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Big businesses mean big benefits to Newark

Impact of new buildings for Panasonic, Prudential seen in 'multiplier effect'

Keeping jobs in the state may be the most lauded benefit of New Jersey’s corporate incentive programs. But that is hardly the only benefit.

In 2011, Panasonic Corp. of North America was awarded a $102.4 million tax credit from the state to relocate its headquarters to Newark from Secaucus. The electronics giant settled into its refurbished Brick City digs in 2013.

Since the move, New Jersey Transit has enjoyed an estimated $550,000 annual bump in revenue from Panasonic employees, according to the rail agency.

On a typical workday, a little more than 57 percent of Panasonic employees use mass transit to get to work.

This contrasts with a 4 percent transit share estimated for travel to the previous Secaucus site, and 26 percent among all commuters that work anywhere in downtown Newark. Panasonic has more than doubled typical transit usage to work in downtown Newark.

Between mass transit use and employees carpooling to work, Panasonic is estimated to have reduced weekday vehicle miles traveled among its employees by nearly 50 percent.

Peter Kasabach, executive director of New Jersey Future, a Trenton-based smart growth advocacy group, said it was an example of how the state’s corporate incentive programs reward companies for moving into weaker market sites that have existing infrastructure.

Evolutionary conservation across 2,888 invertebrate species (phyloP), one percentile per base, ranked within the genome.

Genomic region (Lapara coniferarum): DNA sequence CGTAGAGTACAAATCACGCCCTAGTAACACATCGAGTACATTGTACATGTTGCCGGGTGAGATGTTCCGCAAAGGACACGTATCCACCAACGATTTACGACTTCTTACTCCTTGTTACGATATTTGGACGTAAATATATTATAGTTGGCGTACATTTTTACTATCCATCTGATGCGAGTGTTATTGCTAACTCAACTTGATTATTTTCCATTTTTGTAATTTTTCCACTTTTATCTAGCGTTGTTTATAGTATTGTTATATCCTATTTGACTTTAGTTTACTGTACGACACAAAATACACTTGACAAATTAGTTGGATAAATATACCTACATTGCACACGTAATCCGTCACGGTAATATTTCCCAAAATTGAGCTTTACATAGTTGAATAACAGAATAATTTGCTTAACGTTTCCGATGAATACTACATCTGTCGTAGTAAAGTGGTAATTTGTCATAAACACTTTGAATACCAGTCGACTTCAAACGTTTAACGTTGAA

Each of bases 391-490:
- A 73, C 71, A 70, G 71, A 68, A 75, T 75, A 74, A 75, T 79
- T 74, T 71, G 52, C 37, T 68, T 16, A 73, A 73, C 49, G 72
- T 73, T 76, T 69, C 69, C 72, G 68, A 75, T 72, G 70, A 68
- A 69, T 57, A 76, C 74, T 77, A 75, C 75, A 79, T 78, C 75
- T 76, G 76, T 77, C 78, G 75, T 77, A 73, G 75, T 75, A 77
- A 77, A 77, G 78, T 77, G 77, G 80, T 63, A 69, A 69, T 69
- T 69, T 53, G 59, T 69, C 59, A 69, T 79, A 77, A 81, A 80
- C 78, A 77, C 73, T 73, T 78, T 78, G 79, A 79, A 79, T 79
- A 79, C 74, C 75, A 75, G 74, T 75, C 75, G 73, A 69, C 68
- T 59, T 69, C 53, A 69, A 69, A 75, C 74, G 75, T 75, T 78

“The greatest value in Grow New Jersey and the ERG program comes from corporations (that) are taking advantage of these programs to move into urban or town centers because they are adding to the vibrancy of the communities,” Kasabach said. “That has a real multiplier effect.”

Another Newark example is the new Prudential tower on Broad Street. The insurance company was awarded a $210 million incentive to significantly expand in its hometown in 2012. When the EDA evaluated the Prudential project, it was put through the standard “net benefits test,” which measures the potential economic output, including property tax, construction costs and increased activity to local businesses.

“That is the easy stuff to identify, but there were other benefits to this project that we couldn’t have identified upfront,” said Timothy J. Lizura, president and chief operating officer of the Economic Development Authority.

Those benefits include Prudential leading the charge for the revitalization of nearby Military Park. In addition to taking a leadership role in getting the park project up and running, the company contributed $10 million to the cause.

According to Lizura, the Prudential project attracted the New York-based L&M Development to put together a redevelopment project for the old Hahne & Co. building, which lay vacant for decades.

“These new projects are connecting the university district with the downtown and we’ve got Whole Foods looking at moving in to the area,” Lizura said. “These investments completely change the fabric of the area’s investment platform.”

Kasabach agreed: “Job creation and retention argument is a good soundbite, but the real value in these urban areas is having the corporate presence there making investments in that location,” he said.

E-mail to: dariam@njbiz.com

Daria Meoli

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